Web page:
lifestyle

What to do if you’re stressing about your freelance tax return


Filling in your tax return for HMRC can be a very daunting task (Picture: Getty)

The deadline to submit your self-assessment tax return is fast approaching, and for self-employed people and freelancers, it can be very daunting.

Submitting a self-assessment tax return first requires you to be registered as self-employed on the gov.uk website, and then fill out the online form detailing what income you’ve received – either through pay as you earn (PAYE) or through freelancing.

It also asks for pension contributions, capital gains, and a variety of other big-sounding words that can cause a lot of stress when you’re looking for a P45 and bank statements from eight months ago.

It will then give you the amount of tax you are required to pay, and it will tell you whether you need to pay it before January 31 (the same day that the self-assessment is due) or by July 31.

To seasoned freelancers or those who have accountants, this may not seem like a big deal.

But, if you’re recently self-employed and doing your assessment for the first time, there’s a lot to work out and not a lot of time to do it in.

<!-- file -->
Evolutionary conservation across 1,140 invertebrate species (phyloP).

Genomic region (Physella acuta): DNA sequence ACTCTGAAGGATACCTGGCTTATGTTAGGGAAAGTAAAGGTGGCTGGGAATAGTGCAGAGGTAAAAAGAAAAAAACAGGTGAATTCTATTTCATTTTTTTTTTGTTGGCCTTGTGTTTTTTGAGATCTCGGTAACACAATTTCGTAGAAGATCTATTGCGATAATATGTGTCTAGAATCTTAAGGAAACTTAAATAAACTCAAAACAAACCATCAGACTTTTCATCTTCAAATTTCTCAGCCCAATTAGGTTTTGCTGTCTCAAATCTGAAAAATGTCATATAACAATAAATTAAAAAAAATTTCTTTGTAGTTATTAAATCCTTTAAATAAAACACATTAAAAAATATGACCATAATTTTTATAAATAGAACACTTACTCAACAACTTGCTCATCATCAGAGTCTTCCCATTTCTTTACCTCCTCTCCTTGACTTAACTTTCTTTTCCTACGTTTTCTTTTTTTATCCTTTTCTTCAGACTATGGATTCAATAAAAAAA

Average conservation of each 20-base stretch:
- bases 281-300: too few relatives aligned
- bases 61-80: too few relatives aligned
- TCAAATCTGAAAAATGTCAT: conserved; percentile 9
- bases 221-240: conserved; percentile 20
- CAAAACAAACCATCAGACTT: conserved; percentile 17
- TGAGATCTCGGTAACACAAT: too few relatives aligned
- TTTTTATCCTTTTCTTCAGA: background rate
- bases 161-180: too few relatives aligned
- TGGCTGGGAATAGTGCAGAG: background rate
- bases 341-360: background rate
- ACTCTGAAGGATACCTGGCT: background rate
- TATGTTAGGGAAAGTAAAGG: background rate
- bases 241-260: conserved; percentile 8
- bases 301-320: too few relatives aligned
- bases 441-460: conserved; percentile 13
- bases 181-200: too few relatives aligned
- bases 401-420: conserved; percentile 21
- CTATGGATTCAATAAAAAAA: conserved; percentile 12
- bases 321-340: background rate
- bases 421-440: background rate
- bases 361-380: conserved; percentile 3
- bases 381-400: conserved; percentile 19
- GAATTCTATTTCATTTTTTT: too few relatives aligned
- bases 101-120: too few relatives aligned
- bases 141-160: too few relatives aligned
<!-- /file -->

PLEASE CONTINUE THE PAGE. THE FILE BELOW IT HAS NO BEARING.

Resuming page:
Make sure you’re registered as self-employed with HMRC (Picture: Shutterstock / Tana888)

So, we spoke to seasoned tax experts and accountants to work out what exactly you need to know about doing your tax return.

Andy Smith, Director of Abbeygate Accountancy in Suffolk and an established FMAAT accountant, gave these key pieces of key advice:

Ensure you inform HMRC as soon as possible that you need to complete a tax return

You have to register as being self-employed with the HMRC, after which they will provide with a Unique Tax Reference number (UTR).

It is necessary to have a UTR to file your tax return, and Smith says that in the run-up to the deadline, HMRC are very busy so getting a UTR is taking longer than usual.

Filing your tax return can take a while, especially if there’s information you need to include that is not easily accessible to you.

Smith says: ‘The last thing you want is to have to make a request and then wait for information that either means you miss the filing deadline (and face a penalty), file an incorrect tax return, or overpay your taxes.’

Working on your tax return as soon as possible is the best way to get it done correctly.
(Picture: Getty Images)

We are all susceptible to procrastination however, and it’s can be easy to leave your tax return to the last minute – even doing it in mid-January is cutting it a bit close.

Alicia Navarro, founder of work platform FLOWN which are hosting virtual work sessions to complete tax returns, said of this: ‘You can’t simply tell a procrastinator to ‘just do it’ – you might as well say to someone with a fear of heights to ‘just jump out of a plane.’